Tanner Rainey earned his first major league save in Wednesday night’s extra innings affair on the road in Tampa Bay, coming on with a two-run lead in the bottom of the eleventh inning, and walking one and striking out two around a groundout, locking down a 9-7 win for the Washington Nationals. It was a 20-pitch, 11-strike appearance for Rainey, who’d hit a batter but tossed another scoreless inning the night before, on just 12 pitches.
“Rainey threw the ball well yesterday,” manager Davey Martinez said, in discussing his late-inning decision-making after the Nationals split their two-game set with the AL East’s first-place Rays, “... and we’re just looking for a guy that can maybe strike a couple guys out, Rainey did that.”
Rainey, 28, who’s had an up and down season so far, with decreased velocity and command issues over his first 22 appearances, said the vote of confidence he got when Martinez sent him out for the save opportunity meant a lot to him.
“It means the world,” Rainey said. “When the staff still has faith in you, it means a lot. It gives you that chance to go back out there and continue to try to prove yourself and build outing after outing.”
Martinez talked last weekend in Philadelphia about continuing to work to get Rainey on the right track because of how important a piece he could be at the back end of the bullpen this season, and beyond.
“We’re going to keep working with him,” manager Davey Martinez said after a 12-6 loss to the Phillies in which Rainey hit a batter, gave up a double, and surrendered a three-run home run, “...but we want him to be a guy for us, we really do, and he’s got the stuff to do it.”
“When he throws strikes with his sliders around the plate, he’s tough to hit,” the manager said.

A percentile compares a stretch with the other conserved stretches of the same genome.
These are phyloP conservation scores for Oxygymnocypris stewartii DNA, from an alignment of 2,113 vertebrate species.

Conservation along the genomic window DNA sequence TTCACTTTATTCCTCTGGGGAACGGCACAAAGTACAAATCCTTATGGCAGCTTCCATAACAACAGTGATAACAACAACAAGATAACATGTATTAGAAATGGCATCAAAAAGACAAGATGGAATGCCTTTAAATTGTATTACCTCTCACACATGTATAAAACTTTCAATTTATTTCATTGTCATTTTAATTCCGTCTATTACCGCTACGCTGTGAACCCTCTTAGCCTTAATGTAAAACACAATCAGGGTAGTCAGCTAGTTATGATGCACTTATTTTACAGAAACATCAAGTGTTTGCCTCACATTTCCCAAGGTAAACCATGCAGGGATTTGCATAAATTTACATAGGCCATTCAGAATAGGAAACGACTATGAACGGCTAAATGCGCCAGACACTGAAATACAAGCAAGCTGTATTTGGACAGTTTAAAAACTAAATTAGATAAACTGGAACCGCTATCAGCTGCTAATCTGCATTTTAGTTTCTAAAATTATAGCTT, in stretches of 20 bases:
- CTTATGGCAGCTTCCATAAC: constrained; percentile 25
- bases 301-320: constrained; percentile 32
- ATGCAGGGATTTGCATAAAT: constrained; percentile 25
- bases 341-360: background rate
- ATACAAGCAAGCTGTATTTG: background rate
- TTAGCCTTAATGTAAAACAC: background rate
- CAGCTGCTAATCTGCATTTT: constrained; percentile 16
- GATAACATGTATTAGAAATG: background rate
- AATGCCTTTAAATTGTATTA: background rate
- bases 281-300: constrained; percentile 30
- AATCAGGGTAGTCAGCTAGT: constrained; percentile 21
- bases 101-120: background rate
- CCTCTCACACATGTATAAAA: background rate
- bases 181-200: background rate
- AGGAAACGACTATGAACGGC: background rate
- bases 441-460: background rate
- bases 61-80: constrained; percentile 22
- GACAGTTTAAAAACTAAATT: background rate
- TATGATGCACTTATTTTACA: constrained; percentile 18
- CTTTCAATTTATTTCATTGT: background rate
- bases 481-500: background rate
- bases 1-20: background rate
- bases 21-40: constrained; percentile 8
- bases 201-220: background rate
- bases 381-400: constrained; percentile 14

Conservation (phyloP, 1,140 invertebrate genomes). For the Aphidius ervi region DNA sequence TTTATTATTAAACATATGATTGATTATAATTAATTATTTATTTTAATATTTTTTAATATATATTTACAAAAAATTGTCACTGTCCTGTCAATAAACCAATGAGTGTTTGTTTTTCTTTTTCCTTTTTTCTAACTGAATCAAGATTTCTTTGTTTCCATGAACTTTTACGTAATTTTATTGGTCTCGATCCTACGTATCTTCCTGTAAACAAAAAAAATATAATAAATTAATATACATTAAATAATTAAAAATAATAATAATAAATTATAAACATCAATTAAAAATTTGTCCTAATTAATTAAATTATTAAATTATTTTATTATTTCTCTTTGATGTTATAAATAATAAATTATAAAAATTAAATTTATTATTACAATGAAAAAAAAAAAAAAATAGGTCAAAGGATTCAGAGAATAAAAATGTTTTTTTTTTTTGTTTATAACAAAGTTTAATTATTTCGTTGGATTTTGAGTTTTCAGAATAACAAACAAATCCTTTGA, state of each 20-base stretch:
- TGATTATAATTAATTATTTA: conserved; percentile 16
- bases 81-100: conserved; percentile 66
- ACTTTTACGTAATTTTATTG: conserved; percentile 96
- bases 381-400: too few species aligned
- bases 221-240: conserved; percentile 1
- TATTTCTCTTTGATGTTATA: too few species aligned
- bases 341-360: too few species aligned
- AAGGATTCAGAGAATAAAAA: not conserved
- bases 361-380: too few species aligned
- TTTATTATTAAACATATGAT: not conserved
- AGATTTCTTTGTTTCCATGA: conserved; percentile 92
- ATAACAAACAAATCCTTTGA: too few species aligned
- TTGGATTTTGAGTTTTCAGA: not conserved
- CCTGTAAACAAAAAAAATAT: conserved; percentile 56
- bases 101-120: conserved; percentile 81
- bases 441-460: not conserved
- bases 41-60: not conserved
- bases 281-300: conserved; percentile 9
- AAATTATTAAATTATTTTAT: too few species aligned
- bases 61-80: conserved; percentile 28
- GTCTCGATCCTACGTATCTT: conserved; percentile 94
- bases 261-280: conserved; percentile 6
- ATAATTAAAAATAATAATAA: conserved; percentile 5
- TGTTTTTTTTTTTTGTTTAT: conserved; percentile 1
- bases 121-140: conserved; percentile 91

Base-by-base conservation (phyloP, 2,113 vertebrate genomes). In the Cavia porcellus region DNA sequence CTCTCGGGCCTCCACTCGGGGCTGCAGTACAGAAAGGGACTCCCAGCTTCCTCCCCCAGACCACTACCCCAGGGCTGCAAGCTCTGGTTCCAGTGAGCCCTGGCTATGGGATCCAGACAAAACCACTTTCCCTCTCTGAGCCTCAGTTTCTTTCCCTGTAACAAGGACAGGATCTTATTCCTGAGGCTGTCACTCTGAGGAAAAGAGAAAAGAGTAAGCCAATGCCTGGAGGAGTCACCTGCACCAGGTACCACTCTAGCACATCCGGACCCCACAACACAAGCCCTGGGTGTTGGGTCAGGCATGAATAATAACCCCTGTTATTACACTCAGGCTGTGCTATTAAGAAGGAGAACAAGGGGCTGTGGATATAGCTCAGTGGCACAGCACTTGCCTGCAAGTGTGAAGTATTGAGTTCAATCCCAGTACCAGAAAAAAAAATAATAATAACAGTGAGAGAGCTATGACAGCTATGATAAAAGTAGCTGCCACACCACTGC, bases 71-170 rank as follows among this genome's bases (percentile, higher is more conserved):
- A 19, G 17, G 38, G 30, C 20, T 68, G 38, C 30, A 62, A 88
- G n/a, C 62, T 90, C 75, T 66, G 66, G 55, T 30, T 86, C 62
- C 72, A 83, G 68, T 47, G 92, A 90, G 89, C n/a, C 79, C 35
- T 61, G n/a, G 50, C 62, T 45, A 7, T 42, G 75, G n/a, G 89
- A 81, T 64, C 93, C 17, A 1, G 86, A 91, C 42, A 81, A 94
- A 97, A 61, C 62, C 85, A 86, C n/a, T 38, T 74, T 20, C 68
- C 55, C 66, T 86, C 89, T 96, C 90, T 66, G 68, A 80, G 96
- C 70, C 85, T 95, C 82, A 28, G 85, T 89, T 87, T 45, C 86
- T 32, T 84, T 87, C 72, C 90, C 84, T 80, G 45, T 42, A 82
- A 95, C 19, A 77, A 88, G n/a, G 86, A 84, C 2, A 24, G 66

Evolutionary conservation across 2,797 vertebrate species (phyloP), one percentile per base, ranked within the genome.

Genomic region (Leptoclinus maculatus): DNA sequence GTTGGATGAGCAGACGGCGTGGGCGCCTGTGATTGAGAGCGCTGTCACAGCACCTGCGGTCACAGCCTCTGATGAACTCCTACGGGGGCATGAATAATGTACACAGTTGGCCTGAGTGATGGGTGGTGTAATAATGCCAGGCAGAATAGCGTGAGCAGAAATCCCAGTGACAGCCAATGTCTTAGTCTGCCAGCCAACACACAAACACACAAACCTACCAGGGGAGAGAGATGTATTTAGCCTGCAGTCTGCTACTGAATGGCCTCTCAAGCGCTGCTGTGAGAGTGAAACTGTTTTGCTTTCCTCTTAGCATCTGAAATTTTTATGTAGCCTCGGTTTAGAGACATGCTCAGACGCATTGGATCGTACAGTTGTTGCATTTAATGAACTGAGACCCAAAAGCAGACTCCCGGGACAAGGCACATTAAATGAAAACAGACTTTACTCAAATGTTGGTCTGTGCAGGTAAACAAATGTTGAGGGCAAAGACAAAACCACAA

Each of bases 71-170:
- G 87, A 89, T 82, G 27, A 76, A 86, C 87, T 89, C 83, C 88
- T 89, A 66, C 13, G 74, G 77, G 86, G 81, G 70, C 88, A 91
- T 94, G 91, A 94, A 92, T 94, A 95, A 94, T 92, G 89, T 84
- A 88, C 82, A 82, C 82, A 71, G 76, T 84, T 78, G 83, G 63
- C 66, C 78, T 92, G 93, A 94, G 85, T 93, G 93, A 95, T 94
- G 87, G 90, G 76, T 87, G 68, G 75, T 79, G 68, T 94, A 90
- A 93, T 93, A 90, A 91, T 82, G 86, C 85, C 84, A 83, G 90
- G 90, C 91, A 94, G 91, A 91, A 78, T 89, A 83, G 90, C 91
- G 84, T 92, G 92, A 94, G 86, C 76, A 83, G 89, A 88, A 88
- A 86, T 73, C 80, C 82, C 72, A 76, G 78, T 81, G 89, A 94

“He’s got deception, the ball comes out, and he’s tough. So, we got to get him settled down a little bit and not try to do too much.”
Through 22 games and 17 1⁄3 IP this season, Rainey, who finished the 2020 campaign with a 2.66 ERA, 3.78 FIP, 3.10 BB/9, and 14.16 K/9 in 27 games and 20 1⁄3 IP, has put up a 9.35 ERA, a 6.32 FIP, 7.79 BB/9, and 12.46 K/9.
His fastball velocity is down, from an average of 97.7 MPH in 2019-20, to 95.7 MPH so far in 2021, and opponents have a .341 AVG on the pitch, up from .253 in 2020’s 60-game run.
His slider is right about where it was in 2020 velo-wise (around 87+ since 2019), though that is down a bit from where it was in 2018 (89.3), but hitters have just a .143 AVG on the pitch, up from .050 in 2020 and .101 in ‘19.
What was different on Wednesday night in Tampa Bay? Was his stuff and command better, or did he execute better?
“I thought a little bit of both,” Martinez said before last night’s game was postponed due to inclement weather in the nation’s capital.
“The execution was better,” he explained. “A lot of it has to do with his location and his mechanics, honestly, he’s been struggling with repeating his mechanics.
“Yesterday was a lot better. He came in the game, and as we say, the bases on balls, and he faces [Kevin] Kiermaier and he walks the first guy, and I said, ‘Man, he just needs to get one out. He gets one out and I think we’re going to be in great shape.’ And then he gets a big out and at that point I said, ‘We’re going to win this game. He’ll settle down and we’ll win this game,’ and sure enough we did.